After weeks of controversy and a six-hour meeting filled with tension and sometimes bitter debate, the members of the Prince George's County Board of Education conceded early today that their efforts to curtail busing had failed.

The board met last night to consider three different plans to alter or reexamine the county's six-year-old busing plan, but all three were eventually tabled.

Instead, shortly after midnight, the board agreed only to schedule a public "rap session" sometime in the future to discuss busing and the board's seeming inability to deal with the issue.

"There are a lot of people who came here tonight who I think are going to feel cheated," said board member Angelo Castelli late in the evening. "The black community does not trust this board anymore."

"In order to have any one of these three resolutions passed," Castelli said, "the leadership of this board is going to have to be reorganized." Castelli said he would propose his reorganization on June 14, but did not elaborate on what he would suggest.

A mood of gloom and defeat prevailed as the board members agreed to drop plans for immediate action on busing. "The only thing we have accomplished here tonight," Darryll Wright, the student board member, "is to realize that we have a problem and that we have to deal with it."

"We as students are being lost," the normally quiet Wright told the board emotionally. "We are being lost in money and in different political games."

The board's stalemate came after a long hearing and after long speeches by board members in defense of each of the three plans.

The plans proposed were:

Board Chairman Norman H. Saunders' plan to create a citizens advisory committee, including representatives from various community groups, to consider alternatives that would curtail busing.

Board member A. James Golato's proposal that the school superintendent develop a plan that would allow a maximum number of students to return to their neighborhood schools.

Board members Bonnie H. Johns proposal to create a task force of board members, school staff and community representatives to analyze the county's busing plans and all their educational effects on students.

Although the board could not agree on any one of the plans, board members seemed to agree that it was critical that something be done about busing.

"This board's failure to reduce busing places the county in the position of a drunken high-wire walker," said Golato, ". . . without the value of a safety net. We are in danger of the brutal fall of middle-class flight," he said.

"If anyone does not believe that Prince George's County is sucking and gasping its last breath [because of busing]," said Saunders, "You are so misguided it is pathetic. We must take some drastic action.

The cause of the board's inability to adopt a plan seemed, in part, to be the outpouring of citizen disapproval at last night's public hearing for Saunders' and Goloto's plans. Although some of the 18 speakers urged quick action to curtail busing, many others attacked - often bitterly - any move by the board that would create one-race schools or resegregated students.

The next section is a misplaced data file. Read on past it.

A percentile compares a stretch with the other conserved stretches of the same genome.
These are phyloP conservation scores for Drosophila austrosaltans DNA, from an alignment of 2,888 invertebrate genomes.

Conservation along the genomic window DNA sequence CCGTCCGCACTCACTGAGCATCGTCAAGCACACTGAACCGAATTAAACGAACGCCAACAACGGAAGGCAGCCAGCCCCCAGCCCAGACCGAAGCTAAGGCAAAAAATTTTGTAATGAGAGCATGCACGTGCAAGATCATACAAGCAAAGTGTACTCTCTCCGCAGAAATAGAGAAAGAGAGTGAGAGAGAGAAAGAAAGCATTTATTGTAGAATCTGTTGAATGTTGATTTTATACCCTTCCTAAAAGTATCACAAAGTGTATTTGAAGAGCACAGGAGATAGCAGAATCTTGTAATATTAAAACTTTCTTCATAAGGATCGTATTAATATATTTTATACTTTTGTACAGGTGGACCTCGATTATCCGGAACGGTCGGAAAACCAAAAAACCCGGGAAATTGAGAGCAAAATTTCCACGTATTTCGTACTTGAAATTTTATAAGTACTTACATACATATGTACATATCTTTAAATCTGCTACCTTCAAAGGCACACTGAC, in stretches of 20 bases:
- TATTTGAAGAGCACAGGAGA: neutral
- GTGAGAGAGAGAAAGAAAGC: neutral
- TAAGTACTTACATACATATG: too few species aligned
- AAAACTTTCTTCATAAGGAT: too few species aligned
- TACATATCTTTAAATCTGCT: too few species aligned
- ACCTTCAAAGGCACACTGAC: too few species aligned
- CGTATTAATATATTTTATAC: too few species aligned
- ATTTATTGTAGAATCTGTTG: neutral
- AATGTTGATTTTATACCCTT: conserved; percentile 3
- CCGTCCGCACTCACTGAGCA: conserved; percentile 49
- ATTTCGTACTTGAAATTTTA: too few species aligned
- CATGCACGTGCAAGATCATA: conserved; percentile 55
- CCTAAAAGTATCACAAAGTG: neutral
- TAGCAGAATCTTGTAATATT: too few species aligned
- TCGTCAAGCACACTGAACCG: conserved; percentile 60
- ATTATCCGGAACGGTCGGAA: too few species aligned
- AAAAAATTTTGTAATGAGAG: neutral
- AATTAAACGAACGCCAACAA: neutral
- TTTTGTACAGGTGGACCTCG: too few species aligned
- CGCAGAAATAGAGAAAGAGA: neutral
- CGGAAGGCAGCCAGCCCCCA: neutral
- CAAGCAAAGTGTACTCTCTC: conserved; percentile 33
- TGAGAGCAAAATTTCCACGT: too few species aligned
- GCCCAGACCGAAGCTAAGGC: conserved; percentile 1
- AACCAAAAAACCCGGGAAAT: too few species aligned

James Garrett, representing the Black Coalition Against Unncessary Busing, declared, "I am here to place the school board on warning. If some immediate action is not taken to reduce unnecessary and chaotic busing, there will be no need for busing. We will be approaching a majority black system."

Garrett said he did not like the idea of curtailing busing, but that the exodus of whites from the schools was making it necessary. "You cannot integrate with yourself. You cannot marry unless you have somebody to marry," he said.

Joining Garrett in supporting the Saunders proposal was Charlayna Gilmer, a black, who said her two children were being bused eight miles from their integrated neighborhood to black schools.

Gilmer and her husband Van, who also spoke, said one-race schools were a reality, and those who lived in integrated neighborhoods should not be punished. "We have chosen to live in an integrated community," Mrs. Gilmer said. "Busing served a purpose but times have changed, people have changed."

Their viewpoint was disputed by other representative of the black community.

Josie Bass, president of the Prince George's NAACP branch, urged rejection of the Golato and Saunders proposals.

"We will not succumb" to one-race schools, Bass said. "We must insure" that our children are being prepared for the future. Dramatically pointing toward the board members and tapping the podium, Bass warned "We have no problems [in] going to court. We are prepared to fight for our children."

The meeting drew a cross-section of politicians and others long associated with the busing controversy. Among the speakers were Council member Deborah Marshall, who called the Saunders and Golato plans "nonsensical smokescreens" and council member Gerard T. McDonough, who said: "I don't know that it makes a difference if [a child] is bused or walks. What matters is the quality of education."

School busing has been a divisive issue in Prince George's since January 1973 when a court-ordered plan to use it to implement desegregation went into effect.

Before the federal court order, 58 percent of the county's black students attended majority-black schools.Under the court's guidelines, every school was to have an enrollments between 10 and 50 percent black.

In subsequent years, more blacks moved to the county and, at the same time, white enrollment declined. Where black enrollment stood at 25 percent of the 161,969 students enrolled before 1973, it now stands at 44 percent of the 133,613 students in county schools.

As population shifted, some previously all-white neighborhoods became integrated and, because the busing pattern remained in effect, some black children from those neighborhoods were bused to predominately black schools.

Such changing population patterns gave impetus to efforts to curtail school busing.